I'm trying to understand the reasoning in the following step of a limit analysis:

$$\lim_{n \to \infty} n\left(\left[1- \frac{1+c}{\frac{n}{\ln(n)}} \right]^{\frac{n}{\ln (n)}}\right)^{(n-1)\ln n/n} = \lim_{n \to \infty} ne^{-[(1+c)\ln(n)]}$$

I understand the "inner" part; $\lim_{n \to \infty} [1-\frac{1+c}{\frac{n}{\ln (n)}}]^{\frac{n}{\ln n}} = e^{-(1+c)}.$ And I sort of see that outer exponent $((n-1)\ln n) /n = (\ln n) - (\ln n / n)$ and the second part goes to 0, but it's not clear to me what rules actually justify "bringing the limit to the exponent". What are the actual steps involved in deducing this limit?

More generally, these types of asymptotic analysis show up in comp sci all the time and I feel there is a bag of tricks that I am missing.


2 Answers 2


You can't in general replace a sub-expression by its limit while evaluating the limit of a complicated expression. There are ways to do so in very specific circumstances when the sub-expression is a term or a factor in the whole expression, but otherwise this is not allowed.

A better strategy is to take logarithm and thus if $L$ is the desired limit then we have by continuity of logarithm $$\log L=\lim_{n\to\infty} \log n+(n-1) \log\left(1-\frac{(1+c)\log n} {n} \right) $$ and the expression under limit above can be written as $$\log n+n\log\left (1-\frac{(1+c)\log n} {n} \right) - \log\left(1-\frac{(1+c)\log n} {n} \right) $$ Clearly the last term tends to $0$ and hence we get $$\log L=\lim_{n\to\infty} \log n+n\log\left(1-\frac{(1+c)\log n} {n} \right) \tag{1}$$ If $t=(\log n)/n$ then we can write $$\log L=\lim_{n\to \infty} \log n\cdot\frac{t+\log(1-(1+c)t)}{t}$$ The second factor above tends to $-c$ and the fraction can thus be replaced by its limit $-c$ as long as $c\neq 0$.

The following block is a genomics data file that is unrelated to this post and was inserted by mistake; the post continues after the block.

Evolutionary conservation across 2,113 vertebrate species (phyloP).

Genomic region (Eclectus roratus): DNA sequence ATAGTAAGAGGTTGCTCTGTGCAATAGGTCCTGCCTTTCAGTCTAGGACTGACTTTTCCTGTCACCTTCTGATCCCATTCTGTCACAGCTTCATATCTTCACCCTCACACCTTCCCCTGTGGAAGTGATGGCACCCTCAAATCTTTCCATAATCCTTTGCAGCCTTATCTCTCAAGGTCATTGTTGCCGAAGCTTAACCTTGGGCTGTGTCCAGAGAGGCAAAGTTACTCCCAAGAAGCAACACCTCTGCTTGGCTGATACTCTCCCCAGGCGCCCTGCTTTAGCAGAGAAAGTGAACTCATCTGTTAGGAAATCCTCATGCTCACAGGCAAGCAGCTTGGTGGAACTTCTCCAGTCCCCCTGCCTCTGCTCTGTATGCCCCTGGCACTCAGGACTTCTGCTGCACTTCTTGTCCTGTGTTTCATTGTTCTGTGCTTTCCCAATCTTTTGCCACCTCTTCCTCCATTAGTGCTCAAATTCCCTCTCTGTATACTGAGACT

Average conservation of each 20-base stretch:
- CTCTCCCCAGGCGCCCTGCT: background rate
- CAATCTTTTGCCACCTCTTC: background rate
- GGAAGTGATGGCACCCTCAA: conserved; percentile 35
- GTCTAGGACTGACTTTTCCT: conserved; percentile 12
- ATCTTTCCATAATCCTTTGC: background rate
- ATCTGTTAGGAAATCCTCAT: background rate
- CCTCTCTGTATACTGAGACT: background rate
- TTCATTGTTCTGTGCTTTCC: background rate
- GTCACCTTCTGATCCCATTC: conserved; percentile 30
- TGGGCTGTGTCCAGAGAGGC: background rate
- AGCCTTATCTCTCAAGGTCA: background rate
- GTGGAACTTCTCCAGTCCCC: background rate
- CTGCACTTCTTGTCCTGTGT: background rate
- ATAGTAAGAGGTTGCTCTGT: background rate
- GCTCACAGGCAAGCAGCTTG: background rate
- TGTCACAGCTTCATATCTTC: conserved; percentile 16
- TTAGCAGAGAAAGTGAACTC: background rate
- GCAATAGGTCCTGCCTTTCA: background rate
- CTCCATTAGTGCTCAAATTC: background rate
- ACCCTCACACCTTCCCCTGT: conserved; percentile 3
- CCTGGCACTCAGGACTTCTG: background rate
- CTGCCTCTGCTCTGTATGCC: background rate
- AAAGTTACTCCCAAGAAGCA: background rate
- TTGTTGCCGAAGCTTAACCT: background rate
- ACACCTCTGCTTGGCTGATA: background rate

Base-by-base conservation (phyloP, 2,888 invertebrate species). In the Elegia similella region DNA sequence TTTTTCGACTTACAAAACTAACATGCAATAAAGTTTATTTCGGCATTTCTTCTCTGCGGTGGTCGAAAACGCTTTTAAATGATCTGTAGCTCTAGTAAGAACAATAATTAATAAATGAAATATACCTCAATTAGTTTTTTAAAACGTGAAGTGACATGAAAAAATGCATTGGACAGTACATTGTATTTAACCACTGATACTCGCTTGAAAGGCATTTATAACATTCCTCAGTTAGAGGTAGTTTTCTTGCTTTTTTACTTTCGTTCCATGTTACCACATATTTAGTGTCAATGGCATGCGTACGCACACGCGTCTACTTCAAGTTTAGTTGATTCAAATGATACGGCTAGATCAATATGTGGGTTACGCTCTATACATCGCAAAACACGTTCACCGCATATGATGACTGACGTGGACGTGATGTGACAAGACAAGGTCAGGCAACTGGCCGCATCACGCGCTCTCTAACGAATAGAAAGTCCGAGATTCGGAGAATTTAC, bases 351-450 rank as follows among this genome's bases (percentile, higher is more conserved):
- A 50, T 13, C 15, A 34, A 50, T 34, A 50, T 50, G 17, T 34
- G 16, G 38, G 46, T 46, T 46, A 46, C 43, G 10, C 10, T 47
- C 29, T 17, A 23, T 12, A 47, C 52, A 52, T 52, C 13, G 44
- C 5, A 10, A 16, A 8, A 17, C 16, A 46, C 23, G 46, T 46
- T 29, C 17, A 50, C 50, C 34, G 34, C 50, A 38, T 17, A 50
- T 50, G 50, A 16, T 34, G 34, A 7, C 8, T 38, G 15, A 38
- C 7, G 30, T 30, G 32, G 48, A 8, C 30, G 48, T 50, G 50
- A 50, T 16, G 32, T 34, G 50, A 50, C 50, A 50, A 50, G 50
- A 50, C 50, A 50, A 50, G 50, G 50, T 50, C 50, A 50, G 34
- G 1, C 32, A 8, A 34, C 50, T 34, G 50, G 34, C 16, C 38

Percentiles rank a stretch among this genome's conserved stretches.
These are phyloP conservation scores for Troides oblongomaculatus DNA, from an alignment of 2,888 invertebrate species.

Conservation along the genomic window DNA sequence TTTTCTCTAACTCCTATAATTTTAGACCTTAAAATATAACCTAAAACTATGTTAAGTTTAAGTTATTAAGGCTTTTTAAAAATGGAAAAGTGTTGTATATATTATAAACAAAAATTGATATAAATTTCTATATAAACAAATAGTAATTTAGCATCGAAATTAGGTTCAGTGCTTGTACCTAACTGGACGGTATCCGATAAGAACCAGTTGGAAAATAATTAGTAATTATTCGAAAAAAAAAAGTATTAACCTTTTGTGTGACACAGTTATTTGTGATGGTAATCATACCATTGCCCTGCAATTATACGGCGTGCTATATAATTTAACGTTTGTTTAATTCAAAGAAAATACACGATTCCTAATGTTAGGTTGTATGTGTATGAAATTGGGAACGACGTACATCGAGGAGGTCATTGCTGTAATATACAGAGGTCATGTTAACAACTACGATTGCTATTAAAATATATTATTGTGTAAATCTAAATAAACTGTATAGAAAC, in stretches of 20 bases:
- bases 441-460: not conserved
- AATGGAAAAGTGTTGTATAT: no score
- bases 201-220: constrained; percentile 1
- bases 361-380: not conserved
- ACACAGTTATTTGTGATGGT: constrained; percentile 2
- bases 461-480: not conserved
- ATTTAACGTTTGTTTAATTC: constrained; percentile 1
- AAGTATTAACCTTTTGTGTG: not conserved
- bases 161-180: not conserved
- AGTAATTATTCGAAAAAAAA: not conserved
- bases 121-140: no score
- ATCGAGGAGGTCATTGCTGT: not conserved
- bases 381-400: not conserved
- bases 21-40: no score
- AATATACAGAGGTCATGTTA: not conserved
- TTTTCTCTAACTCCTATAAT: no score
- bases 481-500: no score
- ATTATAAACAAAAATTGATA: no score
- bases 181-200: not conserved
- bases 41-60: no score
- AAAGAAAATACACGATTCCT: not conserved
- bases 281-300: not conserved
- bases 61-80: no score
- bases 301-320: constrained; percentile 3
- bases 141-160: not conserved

Thus if $c\neq 0$ we get $$\log L=-\lim_{n\to\infty} c\log n$$ which means that $L=0$ if $c>0$ and $L=\infty$ if $c<0$.

If $c=0$ then we have more work to do. In that case $$\log L=\lim_{n\to\infty} \log n\cdot t\cdot\frac{t+\log(1-t)}{t^2}$$ and last factor tends to $-1/2$ and then we have $$\log L=-\frac{1}{2}\lim_{n\to\infty } \frac{(\log n) ^2}{n}=0$$ so that $L=1$ in this case.

Most cases of asymptotic analysis during evaluation of limit are nothing more than omission of valid steps (on the assumption that they are obvious to the reader) and may appear as tricks. But in reality they are nothing more than application of limit laws.

The specific treatment in your question is nothing more than applying Taylor series in equation $(1)$ and discarding all terms except the first because all the other terms tend to $0$. Thus we get from $(1)$ $$\log L=\lim_{n\to\infty } \log n-n\cdot(1+c)\frac{\log n} {n} $$ and thus $$L=\lim_{n\to\infty} ne^{-(1+c)\log n} =\lim_{n\to\infty} n^{-c} $$


For this limit, you can bring up the $\ln(n)$ from the denominator, and then make the exponent match by using $(a^b)^c = a^{bc}$:

$$ \lim_{n \to \infty} n\left(\left[1- \frac{(1+c)\ln(n)}{n} \right]^{\frac{n}{\ln (n)}}\right)^{\frac{(n-1)\ln n}{n}} = \lim_{n \to \infty} ne^{-[(1+c)\ln(n)]} \\ \lim_{n \to \infty} n\left(\left[1- \frac{(1+c)\ln(n)}{n} \right]^{n}\right)^{\frac{1}{\ln(n)} \cdot \frac{(n-1)\ln n}{n}} = \lim_{n \to \infty} ne^{-[(1+c)\ln(n)]} \\ \lim_{n \to \infty} n\left(\left[1- \frac{(1+c)\ln(n)}{n} \right]^{n}\right)^{\frac{n-1}{n}} = \lim_{n \to \infty} ne^{-[(1+c)\ln(n)]} $$